So ISIS is about to face a moment of truth as it tries to hold on to Mosul, a city it has held for two years. This is likely to be a deadly battle that could kill a lot of ISIS fighters. Already there are reports that resistance fighters are killing ISIS commanders in the city in anticipation of the siege. With that in mind, here’s the line in the FARS story that made me wonder if there might be more than one possible explanation for this poisoning story:

The report on poisoning al-Baghdadi surfaced after media revealed on Sunday that ISIL’s top commanders, including al-Baghdadi, have started fleeing Mosul for Syria.

“The ISIL commanders, including al-Baghdadi, are escaping Mosul to Syria,” Iraqi Kurdistan Democrat Party’s media director Saeed Mamouziti said.

So ISIS is under pressure and some of its commanders are now strategically retreating to Syria. What is a the leader of a PR savvy terror group to do? Well, if what you really want to do is get out of town before you get killed by a U.S. airstrike it would help to have a good excuse.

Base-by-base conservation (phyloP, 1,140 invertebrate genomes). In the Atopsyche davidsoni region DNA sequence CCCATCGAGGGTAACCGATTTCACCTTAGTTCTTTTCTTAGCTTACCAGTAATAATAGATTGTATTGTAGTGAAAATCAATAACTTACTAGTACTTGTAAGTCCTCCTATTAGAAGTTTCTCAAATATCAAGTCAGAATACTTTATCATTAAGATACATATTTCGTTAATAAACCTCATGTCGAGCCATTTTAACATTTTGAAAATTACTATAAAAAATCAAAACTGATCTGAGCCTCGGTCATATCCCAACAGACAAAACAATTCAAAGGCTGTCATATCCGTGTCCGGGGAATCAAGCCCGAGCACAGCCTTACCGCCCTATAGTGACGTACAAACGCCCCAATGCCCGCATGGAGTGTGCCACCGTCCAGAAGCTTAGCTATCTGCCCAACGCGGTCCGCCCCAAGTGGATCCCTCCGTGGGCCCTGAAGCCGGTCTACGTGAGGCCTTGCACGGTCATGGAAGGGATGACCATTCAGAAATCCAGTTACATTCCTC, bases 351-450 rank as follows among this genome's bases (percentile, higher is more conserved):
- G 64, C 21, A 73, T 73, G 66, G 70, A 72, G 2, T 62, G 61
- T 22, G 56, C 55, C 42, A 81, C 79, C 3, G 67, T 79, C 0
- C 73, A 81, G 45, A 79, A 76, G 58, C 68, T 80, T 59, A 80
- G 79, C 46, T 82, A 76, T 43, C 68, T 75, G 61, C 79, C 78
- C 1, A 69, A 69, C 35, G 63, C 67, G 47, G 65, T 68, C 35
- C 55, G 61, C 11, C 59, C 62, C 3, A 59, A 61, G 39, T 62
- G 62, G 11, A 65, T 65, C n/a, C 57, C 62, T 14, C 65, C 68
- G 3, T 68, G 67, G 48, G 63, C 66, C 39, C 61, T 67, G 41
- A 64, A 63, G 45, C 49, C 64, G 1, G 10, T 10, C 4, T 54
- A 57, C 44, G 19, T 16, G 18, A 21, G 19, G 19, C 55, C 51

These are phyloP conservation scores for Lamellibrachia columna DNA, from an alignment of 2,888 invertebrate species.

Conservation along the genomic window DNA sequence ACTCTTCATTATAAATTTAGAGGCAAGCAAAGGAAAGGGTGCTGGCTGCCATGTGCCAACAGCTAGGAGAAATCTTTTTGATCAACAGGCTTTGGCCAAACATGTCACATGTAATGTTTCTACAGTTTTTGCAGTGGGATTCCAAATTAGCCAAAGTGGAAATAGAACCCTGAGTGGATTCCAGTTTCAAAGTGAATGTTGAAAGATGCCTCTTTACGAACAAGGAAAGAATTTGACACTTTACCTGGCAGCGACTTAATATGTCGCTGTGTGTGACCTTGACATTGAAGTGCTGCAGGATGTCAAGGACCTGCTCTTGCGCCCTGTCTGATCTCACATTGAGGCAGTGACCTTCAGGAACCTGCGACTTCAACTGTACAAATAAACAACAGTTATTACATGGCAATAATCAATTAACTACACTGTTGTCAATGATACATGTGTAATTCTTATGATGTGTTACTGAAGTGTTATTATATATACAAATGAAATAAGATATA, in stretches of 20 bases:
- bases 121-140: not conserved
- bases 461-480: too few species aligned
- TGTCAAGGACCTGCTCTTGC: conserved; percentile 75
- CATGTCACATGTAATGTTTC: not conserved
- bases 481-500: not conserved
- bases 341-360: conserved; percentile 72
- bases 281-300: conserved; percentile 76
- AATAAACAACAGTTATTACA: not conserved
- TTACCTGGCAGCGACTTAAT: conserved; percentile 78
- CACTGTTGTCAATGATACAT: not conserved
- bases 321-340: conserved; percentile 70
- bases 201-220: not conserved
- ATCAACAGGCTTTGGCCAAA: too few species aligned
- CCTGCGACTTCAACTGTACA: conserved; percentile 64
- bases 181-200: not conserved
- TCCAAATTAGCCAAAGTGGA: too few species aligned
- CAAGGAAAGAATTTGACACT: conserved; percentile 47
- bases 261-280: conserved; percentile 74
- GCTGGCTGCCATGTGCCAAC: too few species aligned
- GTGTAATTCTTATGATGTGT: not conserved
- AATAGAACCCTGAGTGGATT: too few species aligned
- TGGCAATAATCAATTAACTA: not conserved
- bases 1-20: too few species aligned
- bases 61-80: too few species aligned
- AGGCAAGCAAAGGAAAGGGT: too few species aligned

This is purely speculation on my part, but telling your soldiers to stay behind and fight to the death as you head for the hills doesn’t look very good. But if you’ve been poisoned, no one can question your decision to disappear before the big battle or your commitment to die for the cause.

On the other hand, it’s possible Baghdadi really was poisoned. He certainly has made enough enemies. Either way, whether this is an accurate report or disinformation to explain Baghdadi’s retreat, it seems like bad news for ISIS.

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 Post subject: Re: The "Small Horn" Of Bible Prophecy Emerges!!!